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Category Archives: Thinks Big Picture

Finding Meaningful Connections with Each Other

In a 24/7 world, thanks to technology, we need to remind ourselves that we all have a lot in common. We just do not notice it. In the classroom or on a school staff, take time to develop relationships. Add it to scheduled meetings, events, activities, lessons, etc. There are a number of protocols and frameworks available and I will list some of my favorites below. Check out TV Danemark and how they created meaningful connections (bring a tissue).

 

  • Student Perspective from LearnAlberta Inclusive Ed Library is filled with Interest Inventories and Surveys for the classroom but could be easily adapted for adults. From this information, appeal to their interests and use it throughout lessons, morning greetings, etc. These items can be templated online in a Google Doc or via a Google Form. A class shared Google Slide with one slide per student can also share interests and thoughts for the whole class to check out.
  • Say HELLO and GOODBYE to every student every day – this is the simplest yet most important personal connection teachers can make. Watch how a Kansas teacher does secret handshakes:

  • Let students inside your world – tell stories about your own family sprinkled throughout lessons and conversations. This makes teachers more relatable and accessible. Create a bulletin board, share photos add to the class blog or newsletter, whatever you are comfortable with.
  • Use critical thinking frameworks like Inquiry-pacs, Tools for Thought, Critical Challenges, Picture Setys, History Docs, etc. from The Critical Thinking Consortium to have students involved in the thinking, learning, discussion, not just the teacher.
  • Guide students with TRUST. Discuss what it means to be trustworthy, how we earn trust and how we can break it. Chart this out, review it, create posters. It is a powerful word. For instance, if a student has acted inappropriately on the playground, a teacher can say “I trusted you to act kindly on the playground and you broke that trust” and then work with the student in regaining that trust from their classmates.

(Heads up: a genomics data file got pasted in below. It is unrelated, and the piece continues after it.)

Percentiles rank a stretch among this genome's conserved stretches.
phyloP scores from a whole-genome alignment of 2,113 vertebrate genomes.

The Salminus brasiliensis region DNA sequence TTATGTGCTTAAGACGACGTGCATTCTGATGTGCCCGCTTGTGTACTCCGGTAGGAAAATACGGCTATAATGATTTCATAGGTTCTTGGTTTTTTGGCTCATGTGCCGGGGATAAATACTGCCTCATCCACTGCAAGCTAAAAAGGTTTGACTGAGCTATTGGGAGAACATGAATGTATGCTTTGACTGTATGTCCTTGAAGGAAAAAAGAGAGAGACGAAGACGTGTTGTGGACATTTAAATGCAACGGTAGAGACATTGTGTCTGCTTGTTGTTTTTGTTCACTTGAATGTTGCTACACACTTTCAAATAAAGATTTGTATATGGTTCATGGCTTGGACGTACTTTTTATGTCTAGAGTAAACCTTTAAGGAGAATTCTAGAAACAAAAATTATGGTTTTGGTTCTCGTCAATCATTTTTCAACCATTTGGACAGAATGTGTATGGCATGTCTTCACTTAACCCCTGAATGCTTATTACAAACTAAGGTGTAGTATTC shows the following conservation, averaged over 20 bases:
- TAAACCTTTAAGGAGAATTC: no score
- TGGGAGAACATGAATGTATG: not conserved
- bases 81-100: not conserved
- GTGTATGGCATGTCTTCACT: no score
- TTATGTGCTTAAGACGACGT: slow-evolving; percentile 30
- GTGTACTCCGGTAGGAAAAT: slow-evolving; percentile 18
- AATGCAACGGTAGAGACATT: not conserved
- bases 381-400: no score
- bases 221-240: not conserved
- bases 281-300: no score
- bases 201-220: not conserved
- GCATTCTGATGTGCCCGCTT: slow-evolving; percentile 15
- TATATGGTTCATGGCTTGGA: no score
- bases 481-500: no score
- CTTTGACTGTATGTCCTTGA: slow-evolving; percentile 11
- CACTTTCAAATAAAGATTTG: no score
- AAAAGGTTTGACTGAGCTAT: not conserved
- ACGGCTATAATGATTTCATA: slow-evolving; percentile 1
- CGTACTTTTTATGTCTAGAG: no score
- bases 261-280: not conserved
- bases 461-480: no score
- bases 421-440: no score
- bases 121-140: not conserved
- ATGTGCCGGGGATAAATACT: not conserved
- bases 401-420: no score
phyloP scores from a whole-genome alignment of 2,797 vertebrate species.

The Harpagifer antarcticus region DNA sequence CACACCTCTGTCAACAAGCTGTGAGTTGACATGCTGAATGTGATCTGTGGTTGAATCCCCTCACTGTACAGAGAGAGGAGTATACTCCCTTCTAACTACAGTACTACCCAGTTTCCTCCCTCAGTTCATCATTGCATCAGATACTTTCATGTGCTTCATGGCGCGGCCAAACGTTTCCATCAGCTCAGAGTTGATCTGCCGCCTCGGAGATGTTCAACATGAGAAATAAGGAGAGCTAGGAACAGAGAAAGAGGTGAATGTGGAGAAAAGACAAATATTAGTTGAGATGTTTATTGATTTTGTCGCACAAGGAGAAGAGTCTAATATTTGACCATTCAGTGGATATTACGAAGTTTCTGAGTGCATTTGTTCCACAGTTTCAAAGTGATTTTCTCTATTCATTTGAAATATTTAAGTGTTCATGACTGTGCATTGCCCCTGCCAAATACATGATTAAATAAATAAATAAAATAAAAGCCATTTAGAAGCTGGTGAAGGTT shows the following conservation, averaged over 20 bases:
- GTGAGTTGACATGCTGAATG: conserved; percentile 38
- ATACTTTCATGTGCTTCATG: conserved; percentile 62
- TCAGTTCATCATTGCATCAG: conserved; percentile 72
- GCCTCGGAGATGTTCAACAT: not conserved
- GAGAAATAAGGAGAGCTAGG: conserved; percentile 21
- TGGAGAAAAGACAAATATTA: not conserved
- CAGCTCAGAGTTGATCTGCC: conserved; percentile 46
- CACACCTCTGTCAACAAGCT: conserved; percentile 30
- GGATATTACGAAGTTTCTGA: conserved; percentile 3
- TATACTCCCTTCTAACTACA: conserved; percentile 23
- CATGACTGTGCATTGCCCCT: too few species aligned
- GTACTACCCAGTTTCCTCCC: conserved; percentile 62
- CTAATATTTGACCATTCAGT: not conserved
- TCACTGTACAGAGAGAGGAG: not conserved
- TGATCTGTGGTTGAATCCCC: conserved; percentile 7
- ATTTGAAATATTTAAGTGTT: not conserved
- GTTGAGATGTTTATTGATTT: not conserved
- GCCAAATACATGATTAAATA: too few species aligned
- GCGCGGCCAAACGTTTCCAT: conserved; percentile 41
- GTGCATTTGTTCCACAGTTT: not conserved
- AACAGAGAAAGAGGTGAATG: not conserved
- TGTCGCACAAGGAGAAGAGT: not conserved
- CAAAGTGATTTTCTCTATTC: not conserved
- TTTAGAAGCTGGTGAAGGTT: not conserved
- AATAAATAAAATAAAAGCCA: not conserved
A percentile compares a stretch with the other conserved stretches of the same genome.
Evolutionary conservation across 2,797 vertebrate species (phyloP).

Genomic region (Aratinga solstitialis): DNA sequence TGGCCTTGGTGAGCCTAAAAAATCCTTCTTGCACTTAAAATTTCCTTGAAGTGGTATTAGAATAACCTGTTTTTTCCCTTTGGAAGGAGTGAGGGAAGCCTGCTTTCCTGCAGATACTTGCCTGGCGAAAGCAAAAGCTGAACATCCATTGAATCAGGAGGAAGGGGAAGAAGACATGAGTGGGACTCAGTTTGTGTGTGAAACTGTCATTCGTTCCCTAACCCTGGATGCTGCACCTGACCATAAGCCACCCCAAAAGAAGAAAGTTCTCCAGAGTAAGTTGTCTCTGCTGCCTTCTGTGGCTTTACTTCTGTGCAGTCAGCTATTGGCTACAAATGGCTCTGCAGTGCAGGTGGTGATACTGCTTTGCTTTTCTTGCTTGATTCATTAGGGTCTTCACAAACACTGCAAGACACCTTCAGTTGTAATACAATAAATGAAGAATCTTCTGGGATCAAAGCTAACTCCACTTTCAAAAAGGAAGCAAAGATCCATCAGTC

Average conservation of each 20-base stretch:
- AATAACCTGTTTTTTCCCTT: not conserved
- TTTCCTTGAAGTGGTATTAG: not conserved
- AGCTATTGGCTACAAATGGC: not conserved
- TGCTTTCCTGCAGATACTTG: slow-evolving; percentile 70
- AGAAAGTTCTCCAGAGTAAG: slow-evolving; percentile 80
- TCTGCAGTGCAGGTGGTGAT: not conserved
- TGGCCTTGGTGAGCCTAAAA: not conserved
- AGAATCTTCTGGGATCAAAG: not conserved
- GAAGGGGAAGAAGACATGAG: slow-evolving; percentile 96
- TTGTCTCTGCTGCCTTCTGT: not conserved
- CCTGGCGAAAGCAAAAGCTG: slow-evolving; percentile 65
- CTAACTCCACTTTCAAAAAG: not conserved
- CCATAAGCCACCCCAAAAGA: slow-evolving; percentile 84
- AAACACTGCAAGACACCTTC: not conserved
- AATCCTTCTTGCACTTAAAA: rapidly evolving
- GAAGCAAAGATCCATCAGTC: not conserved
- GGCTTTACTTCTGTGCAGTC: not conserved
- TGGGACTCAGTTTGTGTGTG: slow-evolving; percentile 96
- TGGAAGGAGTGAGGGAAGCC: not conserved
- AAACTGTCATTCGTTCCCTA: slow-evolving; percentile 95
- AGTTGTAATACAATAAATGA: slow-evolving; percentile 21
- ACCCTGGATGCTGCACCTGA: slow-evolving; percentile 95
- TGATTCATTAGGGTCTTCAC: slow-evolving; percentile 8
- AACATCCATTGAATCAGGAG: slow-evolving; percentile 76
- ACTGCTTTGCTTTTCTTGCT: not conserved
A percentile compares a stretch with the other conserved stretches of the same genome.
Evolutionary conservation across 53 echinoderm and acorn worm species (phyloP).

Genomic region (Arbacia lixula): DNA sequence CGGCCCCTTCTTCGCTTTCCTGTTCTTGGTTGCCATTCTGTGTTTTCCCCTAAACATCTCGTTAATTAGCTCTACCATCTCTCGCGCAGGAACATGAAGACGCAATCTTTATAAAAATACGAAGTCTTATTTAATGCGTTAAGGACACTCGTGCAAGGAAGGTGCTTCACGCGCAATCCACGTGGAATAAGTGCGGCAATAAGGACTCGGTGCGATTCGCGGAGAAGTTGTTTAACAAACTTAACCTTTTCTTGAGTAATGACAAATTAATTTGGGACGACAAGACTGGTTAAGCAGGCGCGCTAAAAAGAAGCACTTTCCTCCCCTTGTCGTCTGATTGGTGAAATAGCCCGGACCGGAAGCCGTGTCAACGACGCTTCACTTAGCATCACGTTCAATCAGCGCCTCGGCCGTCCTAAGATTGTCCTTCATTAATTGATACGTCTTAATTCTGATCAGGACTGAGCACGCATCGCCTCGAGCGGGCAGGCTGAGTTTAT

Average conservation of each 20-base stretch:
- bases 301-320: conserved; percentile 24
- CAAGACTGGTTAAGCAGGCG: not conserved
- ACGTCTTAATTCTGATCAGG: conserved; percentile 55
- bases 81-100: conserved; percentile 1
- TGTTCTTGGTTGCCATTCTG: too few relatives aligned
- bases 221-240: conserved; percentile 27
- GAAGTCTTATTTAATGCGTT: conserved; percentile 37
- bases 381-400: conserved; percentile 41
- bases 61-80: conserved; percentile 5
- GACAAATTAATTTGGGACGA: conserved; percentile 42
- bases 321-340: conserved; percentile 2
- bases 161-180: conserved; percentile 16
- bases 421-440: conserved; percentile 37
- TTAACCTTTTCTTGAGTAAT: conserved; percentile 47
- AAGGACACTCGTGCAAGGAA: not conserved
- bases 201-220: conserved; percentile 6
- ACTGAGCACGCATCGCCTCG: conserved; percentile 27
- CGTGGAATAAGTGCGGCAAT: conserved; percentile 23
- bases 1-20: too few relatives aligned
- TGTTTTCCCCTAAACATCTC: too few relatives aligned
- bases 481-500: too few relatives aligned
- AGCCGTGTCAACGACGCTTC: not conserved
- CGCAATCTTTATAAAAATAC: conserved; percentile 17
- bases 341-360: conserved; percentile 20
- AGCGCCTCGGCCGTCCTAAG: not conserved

• Kagan Structures also provide great protocols. Take a read about using them for Emotional Intelligence and another regarding Silly Sports and Goofy Games.
  • Check out Huddle’s blog about the four main types of building activities – Communication, Problem Solving, Adaptability and Trust – and the activity write-ups. You will surely find one or two for you.

Robert J. Marzano has written widely that “the most powerful message from the research is that relationships are a matter of student perception” and really that “it’s what teachers DO that dictates how students perceive those relationships”.

And, don’t forget your colleagues! Create relationship building moments throughout the year, take a brain break and visit, share family or class stories. Join the #ObserveMe movement where you invite people into your classroom.

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Take 30 Days to Challenge Yourself

Goals. Challenges. The New Year. A new semester. A new month. The start of the week. Each of these begs our senses to think about a re-start or a fresh start. One way to get into a habit of doing something, is to establish a 30 day challenge.

Check out what Matt Cutts says about this in his TED Ed talk:

Here are a few 30 day challenges that you or your colleagues may want to take on sometime throughout the year:

And there are even more to improve your health, fitness level, relationships, etc. (My goal was to share educationally/professionally based challenges.) If you are looking for other ideas, check out these books:

What kind of challenges have you taken on? Which were successful? Which would you like a do-over?

 

Lead Yourself – Leadercast 2018

Leadercast Live focuses on the leadership issues most relevant to today’s leader. It is a pairing of inspiring messages and rich interaction with fellow leaders who are being intentional about raising their standard of leadership, through a creative, energetic and memorable experience. My school division hosts this annually in our Centre for Education Board room.

It is an exciting time bringing together various PSD employees, vendors, students and community members. I enjoy the excitement energy and thoughtfulness that the day brings. I also like coordinating my hosting efforts by setting up an elaborate theme for the day! I have a fantastic and creative Administrative Assistant that is just so phenomenal. We not only want the speakers to be the focus but also the environment.